Acts 9:1-6, (7-20)
9:1 Meanwhile Saul, still breathing threats and murder against the disciples of the Lord, went to the high priest
9:2 and asked him for letters to the synagogues at Damascus, so that if he found any who belonged to the Way, men or women, he might bring them bound to Jerusalem.
9:3 Now as he was going along and approaching Damascus, suddenly a light from heaven flashed around him.
9:4 He fell to the ground and heard a voice saying to him, “Saul, Saul, why do you persecute me?”
9:5 He asked, “Who are you, Lord?” The reply came, “I am Jesus, whom you are persecuting.
9:6 But get up and enter the city, and you will be told what you are to do.”
9:7 The men who were traveling with him stood speechless because they heard the voice but saw no one.
9:8 Saul got up from the ground, and though his eyes were open, he could see nothing; so they led him by the hand and brought him into Damascus.
9:9 For three days he was without sight, and neither ate nor drank.
9:10 Now there was a disciple in Damascus named Ananias. The Lord said to him in a vision, “Ananias.” He answered, “Here I am, Lord.”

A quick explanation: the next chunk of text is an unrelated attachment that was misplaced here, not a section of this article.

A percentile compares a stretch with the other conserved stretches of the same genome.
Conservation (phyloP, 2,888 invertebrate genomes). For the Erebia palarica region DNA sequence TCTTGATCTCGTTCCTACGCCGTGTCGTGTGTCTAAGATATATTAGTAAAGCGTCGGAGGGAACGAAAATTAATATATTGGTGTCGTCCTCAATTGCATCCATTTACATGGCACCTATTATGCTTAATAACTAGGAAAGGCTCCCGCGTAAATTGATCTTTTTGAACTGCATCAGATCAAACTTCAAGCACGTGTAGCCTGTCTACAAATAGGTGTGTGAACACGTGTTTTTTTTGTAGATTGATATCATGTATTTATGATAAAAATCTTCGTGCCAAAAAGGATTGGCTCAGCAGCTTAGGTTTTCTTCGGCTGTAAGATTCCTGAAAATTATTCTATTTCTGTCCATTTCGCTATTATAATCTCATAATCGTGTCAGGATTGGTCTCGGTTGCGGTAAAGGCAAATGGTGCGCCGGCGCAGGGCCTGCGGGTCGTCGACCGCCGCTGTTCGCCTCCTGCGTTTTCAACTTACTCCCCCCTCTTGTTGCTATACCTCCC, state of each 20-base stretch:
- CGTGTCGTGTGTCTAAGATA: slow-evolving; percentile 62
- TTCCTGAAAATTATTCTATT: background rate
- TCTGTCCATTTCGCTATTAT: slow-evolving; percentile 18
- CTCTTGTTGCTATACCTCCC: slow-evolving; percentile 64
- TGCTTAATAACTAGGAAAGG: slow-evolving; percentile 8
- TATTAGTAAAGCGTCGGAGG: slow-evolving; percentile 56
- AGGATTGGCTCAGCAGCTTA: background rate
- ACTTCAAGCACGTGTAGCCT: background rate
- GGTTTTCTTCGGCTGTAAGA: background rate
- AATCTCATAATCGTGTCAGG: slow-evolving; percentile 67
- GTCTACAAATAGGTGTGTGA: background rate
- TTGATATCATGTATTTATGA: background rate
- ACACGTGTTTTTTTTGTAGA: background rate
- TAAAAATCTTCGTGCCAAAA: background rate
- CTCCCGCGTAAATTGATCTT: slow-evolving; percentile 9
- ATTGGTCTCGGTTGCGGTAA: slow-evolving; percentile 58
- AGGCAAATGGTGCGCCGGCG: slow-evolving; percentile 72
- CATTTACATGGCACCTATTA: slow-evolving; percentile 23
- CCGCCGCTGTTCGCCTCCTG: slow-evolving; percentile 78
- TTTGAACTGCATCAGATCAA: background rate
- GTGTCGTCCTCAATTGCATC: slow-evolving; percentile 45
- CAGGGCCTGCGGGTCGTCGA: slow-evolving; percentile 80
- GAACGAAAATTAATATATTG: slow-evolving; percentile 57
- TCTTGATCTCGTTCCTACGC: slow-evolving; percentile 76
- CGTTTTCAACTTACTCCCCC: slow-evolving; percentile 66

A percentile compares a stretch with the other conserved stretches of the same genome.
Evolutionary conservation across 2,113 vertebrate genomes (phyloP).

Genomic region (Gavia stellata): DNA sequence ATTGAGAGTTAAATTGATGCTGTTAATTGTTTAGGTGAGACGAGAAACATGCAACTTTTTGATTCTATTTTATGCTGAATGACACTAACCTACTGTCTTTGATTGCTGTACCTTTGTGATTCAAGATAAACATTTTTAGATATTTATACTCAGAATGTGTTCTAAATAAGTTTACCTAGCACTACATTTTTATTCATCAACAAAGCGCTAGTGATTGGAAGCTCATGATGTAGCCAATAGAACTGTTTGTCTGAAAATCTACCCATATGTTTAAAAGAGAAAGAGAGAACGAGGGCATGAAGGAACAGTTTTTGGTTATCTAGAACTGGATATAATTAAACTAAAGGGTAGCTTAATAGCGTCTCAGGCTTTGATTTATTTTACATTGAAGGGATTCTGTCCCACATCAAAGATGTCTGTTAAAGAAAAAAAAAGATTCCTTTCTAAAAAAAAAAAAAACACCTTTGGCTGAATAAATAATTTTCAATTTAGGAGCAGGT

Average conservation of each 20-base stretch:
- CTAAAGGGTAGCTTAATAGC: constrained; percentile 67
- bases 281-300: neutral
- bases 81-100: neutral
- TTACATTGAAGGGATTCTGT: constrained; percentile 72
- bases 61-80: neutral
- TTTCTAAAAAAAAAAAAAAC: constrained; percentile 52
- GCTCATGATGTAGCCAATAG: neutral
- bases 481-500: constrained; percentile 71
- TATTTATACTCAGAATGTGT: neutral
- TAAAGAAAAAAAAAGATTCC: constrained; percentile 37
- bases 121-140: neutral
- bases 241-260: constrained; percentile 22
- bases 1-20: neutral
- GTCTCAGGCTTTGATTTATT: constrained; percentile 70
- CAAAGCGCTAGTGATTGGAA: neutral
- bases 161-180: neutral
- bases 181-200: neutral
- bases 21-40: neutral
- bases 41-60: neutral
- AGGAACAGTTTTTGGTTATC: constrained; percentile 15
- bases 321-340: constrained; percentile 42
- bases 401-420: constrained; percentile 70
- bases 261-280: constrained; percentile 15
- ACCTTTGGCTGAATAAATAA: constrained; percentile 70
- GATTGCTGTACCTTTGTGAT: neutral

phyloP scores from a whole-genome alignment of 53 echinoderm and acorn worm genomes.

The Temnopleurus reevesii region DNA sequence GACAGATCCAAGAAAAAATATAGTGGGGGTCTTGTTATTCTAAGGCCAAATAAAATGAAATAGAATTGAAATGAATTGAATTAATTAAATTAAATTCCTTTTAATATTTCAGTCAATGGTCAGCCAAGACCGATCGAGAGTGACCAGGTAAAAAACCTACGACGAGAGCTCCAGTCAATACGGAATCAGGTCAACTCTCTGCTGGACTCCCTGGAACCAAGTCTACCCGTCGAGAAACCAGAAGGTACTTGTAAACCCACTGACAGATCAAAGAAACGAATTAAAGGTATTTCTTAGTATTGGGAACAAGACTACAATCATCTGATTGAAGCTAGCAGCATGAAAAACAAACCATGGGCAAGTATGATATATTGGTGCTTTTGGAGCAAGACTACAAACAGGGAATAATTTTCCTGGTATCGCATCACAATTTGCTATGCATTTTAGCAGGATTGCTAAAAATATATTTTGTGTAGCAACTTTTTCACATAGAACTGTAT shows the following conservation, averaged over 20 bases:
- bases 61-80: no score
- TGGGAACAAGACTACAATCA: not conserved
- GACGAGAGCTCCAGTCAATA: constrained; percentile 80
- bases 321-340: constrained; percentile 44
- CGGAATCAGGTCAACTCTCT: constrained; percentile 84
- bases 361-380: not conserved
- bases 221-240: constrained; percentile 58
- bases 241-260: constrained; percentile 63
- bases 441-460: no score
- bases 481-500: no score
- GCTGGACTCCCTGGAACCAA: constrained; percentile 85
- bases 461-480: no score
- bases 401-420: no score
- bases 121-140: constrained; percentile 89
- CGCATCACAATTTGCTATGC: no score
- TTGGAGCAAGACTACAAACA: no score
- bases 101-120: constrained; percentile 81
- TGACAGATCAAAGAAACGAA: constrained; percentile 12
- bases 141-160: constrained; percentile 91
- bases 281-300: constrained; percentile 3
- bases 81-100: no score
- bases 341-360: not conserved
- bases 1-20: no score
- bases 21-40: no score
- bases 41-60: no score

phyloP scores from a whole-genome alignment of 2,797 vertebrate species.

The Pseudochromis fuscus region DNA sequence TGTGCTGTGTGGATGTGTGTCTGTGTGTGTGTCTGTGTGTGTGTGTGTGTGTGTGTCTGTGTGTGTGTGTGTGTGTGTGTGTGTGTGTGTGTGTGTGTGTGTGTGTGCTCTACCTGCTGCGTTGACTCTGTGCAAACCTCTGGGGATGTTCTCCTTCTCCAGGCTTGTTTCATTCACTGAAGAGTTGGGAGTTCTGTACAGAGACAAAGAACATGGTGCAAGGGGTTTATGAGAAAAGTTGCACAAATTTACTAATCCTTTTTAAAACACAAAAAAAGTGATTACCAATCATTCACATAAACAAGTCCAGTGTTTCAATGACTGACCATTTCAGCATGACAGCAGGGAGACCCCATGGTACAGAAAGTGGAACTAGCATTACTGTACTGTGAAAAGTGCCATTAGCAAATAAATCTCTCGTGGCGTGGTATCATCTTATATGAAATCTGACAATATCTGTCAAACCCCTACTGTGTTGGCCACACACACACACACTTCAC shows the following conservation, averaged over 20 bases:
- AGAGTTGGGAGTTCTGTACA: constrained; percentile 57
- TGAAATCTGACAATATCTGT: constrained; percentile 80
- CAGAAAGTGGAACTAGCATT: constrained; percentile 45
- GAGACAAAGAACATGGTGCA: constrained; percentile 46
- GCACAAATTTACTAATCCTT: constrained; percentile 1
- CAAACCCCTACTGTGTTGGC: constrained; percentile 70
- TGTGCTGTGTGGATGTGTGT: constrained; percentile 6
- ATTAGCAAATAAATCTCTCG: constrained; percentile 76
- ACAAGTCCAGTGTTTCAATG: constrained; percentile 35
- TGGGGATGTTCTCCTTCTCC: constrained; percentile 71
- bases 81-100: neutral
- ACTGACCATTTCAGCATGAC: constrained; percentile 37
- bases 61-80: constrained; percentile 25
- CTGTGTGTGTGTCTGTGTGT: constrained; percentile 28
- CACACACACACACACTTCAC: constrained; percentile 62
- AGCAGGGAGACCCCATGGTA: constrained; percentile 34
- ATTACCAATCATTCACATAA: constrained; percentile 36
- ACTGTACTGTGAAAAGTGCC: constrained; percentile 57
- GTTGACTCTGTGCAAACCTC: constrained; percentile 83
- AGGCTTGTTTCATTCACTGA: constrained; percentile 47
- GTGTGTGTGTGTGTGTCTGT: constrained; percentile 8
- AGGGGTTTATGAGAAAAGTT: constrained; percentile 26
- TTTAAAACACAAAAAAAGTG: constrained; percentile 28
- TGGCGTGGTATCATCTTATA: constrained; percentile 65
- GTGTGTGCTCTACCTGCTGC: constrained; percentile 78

9:11 The Lord said to him, “Get up and go to the street called Straight, and at the house of Judas look for a man of Tarsus named Saul. At this moment he is praying,
9:12 and he has seen in a vision a man named Ananias come in and lay his hands on him so that he might regain his sight.”
9:13 But Ananias answered, “Lord, I have heard from many about this man, how much evil he has done to your saints in Jerusalem;
9:14 and here he has authority from the chief priests to bind all who invoke your name.”
9:15 But the Lord said to him, “Go, for he is an instrument whom I have chosen to bring my name before Gentiles and kings and before the people of Israel;
9:16 I myself will show him how much he must suffer for the sake of my name.”
9:17 So Ananias went and entered the house. He laid his hands on Saul and said, “Brother Saul, the Lord Jesus, who appeared to you on your way here, has sent me so that you may regain your sight and be filled with the Holy Spirit.”